P&G Grows Despite Flat Sales In Beauty And Developed Markets
Procter & Gamble ( PG ), the world's leading consumer staples firm, posted 3% year-over-year increase in organic sales (excludes the impact of acquisitions/disposals and foreign currency movements) in the second quarter of FY 2014. (Fiscal years end with June.) Net sales of $22.3 billion were flat as the organic sales growth was offset by foreign currency translation effects. The increase in organic sales was mainly driven by 8% sales growth in the developing markets as developed markets were nearly flat. While all other segments registered low-to-mid single-digit organic sales growth, beauty organic sales were essentially flat during the quarter.
The gross margin decreased by 90 basis points to 50% as manufacturing savings were offset by the unfavorable exchange rates, higher commodity costs and an adverse geographic and product mix. Net income for the quarter stood at $3.4 billion, lower by 16% year on year, due to a $833 million reduction in non-operating income that resulted from acquisition and divestiture activities.
P&G Confident About Growing Beauty Organically
The beauty division lost 0.4% share of the global beauty market due to a decrease in skin care sales, and the unfavorable impact of geographic and product mixes This resulted from disproportionate growth in developing regions and mid-tier products, both of which have lower than segment average selling prices. However, there were other positive developments as well, such as an increase in shipments across the hair care, personal cleansing, prestige beauty and antiperspirants and deodorants categories. During the earnings call, management expressed confidence in growing skin care sales organically, rather than through acquisitions. It feels that working on brand architecture, packaging and ensuring that its products reach consumers in different age groups can help bring the business back on track.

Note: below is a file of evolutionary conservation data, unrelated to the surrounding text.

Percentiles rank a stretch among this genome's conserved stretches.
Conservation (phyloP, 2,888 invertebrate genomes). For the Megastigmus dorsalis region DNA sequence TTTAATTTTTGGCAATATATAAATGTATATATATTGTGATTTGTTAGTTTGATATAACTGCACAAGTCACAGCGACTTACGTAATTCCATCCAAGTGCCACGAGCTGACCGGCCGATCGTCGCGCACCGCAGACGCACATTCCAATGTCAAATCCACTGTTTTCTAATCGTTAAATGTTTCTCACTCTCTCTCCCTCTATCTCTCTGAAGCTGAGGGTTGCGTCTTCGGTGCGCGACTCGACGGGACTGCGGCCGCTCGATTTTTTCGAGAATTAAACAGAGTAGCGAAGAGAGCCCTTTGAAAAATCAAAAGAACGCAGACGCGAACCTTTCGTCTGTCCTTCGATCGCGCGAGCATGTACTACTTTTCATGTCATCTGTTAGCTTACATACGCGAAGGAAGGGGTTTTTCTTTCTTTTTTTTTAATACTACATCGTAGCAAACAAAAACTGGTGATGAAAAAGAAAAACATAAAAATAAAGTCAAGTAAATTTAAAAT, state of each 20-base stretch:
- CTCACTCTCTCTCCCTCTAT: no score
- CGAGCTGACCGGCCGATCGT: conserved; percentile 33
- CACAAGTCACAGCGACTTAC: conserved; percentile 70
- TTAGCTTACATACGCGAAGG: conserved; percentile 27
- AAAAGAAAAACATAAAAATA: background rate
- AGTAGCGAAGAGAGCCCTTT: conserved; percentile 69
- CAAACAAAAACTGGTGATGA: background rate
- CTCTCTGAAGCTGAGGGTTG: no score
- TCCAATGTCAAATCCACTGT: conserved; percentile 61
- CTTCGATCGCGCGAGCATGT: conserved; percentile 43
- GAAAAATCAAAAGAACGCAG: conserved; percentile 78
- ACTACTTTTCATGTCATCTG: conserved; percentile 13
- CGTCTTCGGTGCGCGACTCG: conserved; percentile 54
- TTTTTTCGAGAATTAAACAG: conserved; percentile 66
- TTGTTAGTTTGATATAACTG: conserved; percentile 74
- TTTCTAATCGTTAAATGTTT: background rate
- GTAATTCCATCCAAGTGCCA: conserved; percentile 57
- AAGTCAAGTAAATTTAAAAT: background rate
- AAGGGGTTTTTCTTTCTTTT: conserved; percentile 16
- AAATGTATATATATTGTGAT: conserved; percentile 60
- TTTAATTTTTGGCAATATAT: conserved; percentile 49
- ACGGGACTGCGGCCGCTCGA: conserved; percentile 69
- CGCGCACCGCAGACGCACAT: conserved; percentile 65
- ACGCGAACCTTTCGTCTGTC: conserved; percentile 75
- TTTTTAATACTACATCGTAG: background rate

P&G's beauty portfolio includes iconic brands like SK-II, Hugo Boss, Dolce & Gabbana, Gucci, Lacoste, James Bond 007, Head & Shoulders, Olay and Pantene. We expect the appetite for these premium brands among consumers to increase as the global economy recovers. Additionally, P&G has established its presence in beauty through innovations, supported by widespread marketing campaigns. We think that the company will continue to do so which should help revive beauty sales.
Cost Savings And Productivity Initiatives To Help Support Gross Margins
In recent years, P&G has taken significant steps to enhance productivity, including a five-year cost savings initiative that will last until 2016. Through the initiative, P&G aims to save $10 billion in costs associated with cost of goods sold, marketing expenses and non-manufacturing overhead. The primary agenda behind the cost savings program is to have financial flexibility in order to maintain investment levels and drive long-term growth, even in weaker micro-environments. P&G saved $1.2 billion in cost of goods sold in FY 2013 and is on track to save another $1.6 billion in FY 2014, up by $200 million from the company's last forecast.
Reducing energy consumption is one field where P&G has done well to cut costs. In 2010, the company revealed a sustainability program to drive 20% reduction in energy usage per unit of production by 2020. The company has reduced energy consumption by 8% thus far, and continues to introduce energy management systems at new locations that will help it save millions of dollars. According to a recently published report by Bloomberg, P&G is also planning to restructure its global business units and that should help it achieve its cost savings target. (Read: Procter & Gamble Seems To Be On Track To Achieve Its Cost Savings Target )
We believe that the cost savings and the restructuring program will help P&G to drive gross margin improvement, and to accelerate sales growth by providing scope for increasing investments in innovations and expansion opportunities.